Pregnancy and Sleep

“Pregnancy-associated sleep disorder” is recognized by the American Academy of Sleep Medicine as being a very common problem. In fact, it occurs in most pregnant women. For some, it means excessive insomnia and for others it means increased sleepiness regardless of how well the mother-to-be slept the night before. It is not uncommon for a woman to suffer from both problems during her pregnancy. With the onset of pregnancy, excessive sleepiness and the sensation that “I have been ‘zapped’ of my energy” is frequently encountered. As the pregnancy progresses, severe insomnia can take hold.

 

The first trimester is frequently associated with the need for daytime naps. Improved sleep and the subsequent improvement of well-being often accompanies the second trimester. Towards the end of this trimester and until delivery, insomnia is the most prevalent sleep complaint.

 

The initial sense of sleepiness and exhaustion is likely related to the hormonal changes that have started with conception. Subsequent insomnia is more likely related to difficulties with rolling over without awakening, increased frequency of nighttime urination, pain syndromes (low back pain is  perhaps the most common), and feeling the baby kick.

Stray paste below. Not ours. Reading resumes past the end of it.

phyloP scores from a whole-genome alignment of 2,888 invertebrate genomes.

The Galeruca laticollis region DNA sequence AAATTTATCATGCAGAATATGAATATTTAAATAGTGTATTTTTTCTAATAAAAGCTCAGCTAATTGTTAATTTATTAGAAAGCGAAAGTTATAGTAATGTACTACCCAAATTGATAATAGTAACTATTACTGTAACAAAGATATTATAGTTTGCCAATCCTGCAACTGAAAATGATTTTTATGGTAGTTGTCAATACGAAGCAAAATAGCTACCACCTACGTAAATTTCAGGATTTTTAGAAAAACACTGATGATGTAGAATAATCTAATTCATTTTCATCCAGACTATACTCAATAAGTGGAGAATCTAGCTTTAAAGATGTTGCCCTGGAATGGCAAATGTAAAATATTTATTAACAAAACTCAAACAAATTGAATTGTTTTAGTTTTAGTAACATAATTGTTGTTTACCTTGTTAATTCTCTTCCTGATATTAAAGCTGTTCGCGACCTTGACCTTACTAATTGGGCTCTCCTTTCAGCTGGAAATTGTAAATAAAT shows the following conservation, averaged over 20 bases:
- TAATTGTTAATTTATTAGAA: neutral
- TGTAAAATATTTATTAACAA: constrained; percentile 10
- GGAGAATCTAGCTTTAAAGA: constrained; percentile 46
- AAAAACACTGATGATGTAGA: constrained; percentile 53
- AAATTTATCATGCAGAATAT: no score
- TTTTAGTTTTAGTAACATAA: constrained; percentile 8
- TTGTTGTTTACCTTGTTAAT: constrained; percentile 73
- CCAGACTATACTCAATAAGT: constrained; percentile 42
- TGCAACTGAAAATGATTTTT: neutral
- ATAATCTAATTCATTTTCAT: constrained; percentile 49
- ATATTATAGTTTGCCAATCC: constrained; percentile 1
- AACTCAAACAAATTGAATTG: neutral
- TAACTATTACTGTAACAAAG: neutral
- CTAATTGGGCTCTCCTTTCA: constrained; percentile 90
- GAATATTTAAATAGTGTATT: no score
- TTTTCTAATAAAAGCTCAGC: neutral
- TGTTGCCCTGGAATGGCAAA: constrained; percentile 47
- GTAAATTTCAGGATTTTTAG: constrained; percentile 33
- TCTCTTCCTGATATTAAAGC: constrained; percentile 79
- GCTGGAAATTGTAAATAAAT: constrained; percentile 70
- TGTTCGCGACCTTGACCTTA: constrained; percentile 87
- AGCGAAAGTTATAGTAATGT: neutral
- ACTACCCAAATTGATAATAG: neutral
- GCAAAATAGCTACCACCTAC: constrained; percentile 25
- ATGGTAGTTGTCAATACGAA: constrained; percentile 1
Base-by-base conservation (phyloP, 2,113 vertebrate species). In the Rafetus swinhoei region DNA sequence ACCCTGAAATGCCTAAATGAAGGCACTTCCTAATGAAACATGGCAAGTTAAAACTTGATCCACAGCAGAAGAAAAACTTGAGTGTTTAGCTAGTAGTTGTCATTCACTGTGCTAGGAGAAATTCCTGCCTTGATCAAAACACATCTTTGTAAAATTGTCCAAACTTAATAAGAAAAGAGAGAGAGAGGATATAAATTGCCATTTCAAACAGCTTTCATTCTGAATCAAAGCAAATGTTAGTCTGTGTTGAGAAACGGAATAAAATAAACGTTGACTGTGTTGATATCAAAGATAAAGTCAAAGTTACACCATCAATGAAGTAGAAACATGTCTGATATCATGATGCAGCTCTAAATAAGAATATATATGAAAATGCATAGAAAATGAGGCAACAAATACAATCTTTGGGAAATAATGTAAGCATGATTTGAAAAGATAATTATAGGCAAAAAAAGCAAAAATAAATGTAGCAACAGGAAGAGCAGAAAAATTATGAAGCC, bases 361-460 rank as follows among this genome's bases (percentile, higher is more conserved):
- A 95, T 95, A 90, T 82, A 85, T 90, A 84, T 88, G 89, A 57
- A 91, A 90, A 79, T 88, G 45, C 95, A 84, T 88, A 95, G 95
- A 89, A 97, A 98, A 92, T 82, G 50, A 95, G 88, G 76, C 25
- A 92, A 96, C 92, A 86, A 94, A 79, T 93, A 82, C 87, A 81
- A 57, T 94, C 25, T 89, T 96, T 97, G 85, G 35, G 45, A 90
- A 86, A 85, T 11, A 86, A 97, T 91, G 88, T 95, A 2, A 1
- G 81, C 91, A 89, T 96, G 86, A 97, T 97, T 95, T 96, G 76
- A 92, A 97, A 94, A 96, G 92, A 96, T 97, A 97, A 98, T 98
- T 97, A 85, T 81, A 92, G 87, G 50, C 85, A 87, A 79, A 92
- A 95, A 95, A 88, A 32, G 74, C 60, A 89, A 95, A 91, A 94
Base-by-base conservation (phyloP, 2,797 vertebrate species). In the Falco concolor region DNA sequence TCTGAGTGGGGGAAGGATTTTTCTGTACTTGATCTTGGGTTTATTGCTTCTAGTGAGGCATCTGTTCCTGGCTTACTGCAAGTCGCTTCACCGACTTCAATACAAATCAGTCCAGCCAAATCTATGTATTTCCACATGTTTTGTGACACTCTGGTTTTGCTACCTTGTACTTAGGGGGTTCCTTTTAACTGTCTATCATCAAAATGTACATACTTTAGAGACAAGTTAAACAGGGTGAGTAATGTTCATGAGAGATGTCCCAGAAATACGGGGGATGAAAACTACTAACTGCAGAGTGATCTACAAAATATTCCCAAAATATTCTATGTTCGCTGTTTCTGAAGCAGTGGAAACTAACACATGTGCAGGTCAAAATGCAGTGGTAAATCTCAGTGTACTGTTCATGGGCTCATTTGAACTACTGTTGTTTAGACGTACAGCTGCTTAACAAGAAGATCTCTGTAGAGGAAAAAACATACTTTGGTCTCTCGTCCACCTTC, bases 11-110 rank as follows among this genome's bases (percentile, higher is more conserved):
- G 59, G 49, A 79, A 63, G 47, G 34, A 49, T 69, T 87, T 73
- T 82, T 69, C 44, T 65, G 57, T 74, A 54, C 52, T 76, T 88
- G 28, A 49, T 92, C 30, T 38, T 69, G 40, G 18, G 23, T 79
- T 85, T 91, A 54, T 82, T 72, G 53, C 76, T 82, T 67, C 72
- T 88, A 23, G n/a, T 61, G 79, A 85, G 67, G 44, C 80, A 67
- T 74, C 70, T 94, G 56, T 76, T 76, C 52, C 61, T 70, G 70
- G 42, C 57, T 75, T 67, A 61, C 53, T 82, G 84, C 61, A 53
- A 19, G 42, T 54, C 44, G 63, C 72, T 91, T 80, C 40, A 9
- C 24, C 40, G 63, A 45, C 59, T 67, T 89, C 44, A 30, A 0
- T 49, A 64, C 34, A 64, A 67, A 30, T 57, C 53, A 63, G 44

Poor sleep is often associated with reduced concentration, increased irritability, apathy, and general moodiness. This of course increases the risk of developing depressive and anxiety disorders. It is for these reasons that sleep related complaints need to be recognized and treated during pregnancy. Listed below are several tips for better sleep.

 

• Keep the bedroom cool. Our biologic clock triggers sleep when our core body

  temperature is at its lowest.

• Remove the TV, computer and other distractions from the bedroom.

• When insomnia is the main issue, avoid daytime naps. Even naps as short as      

  twenty minutes can sabotage the chances of a good nights sleep.

• If excessive sleepiness is the problem, then a twenty minute nap can be very

  refreshing.

• Keep the bedroom dark, quiet and comfortable.

• Invest in a good mattress and quality bedding.

• Consider reading a self help book on sleep disorders.

• Void before bedtime.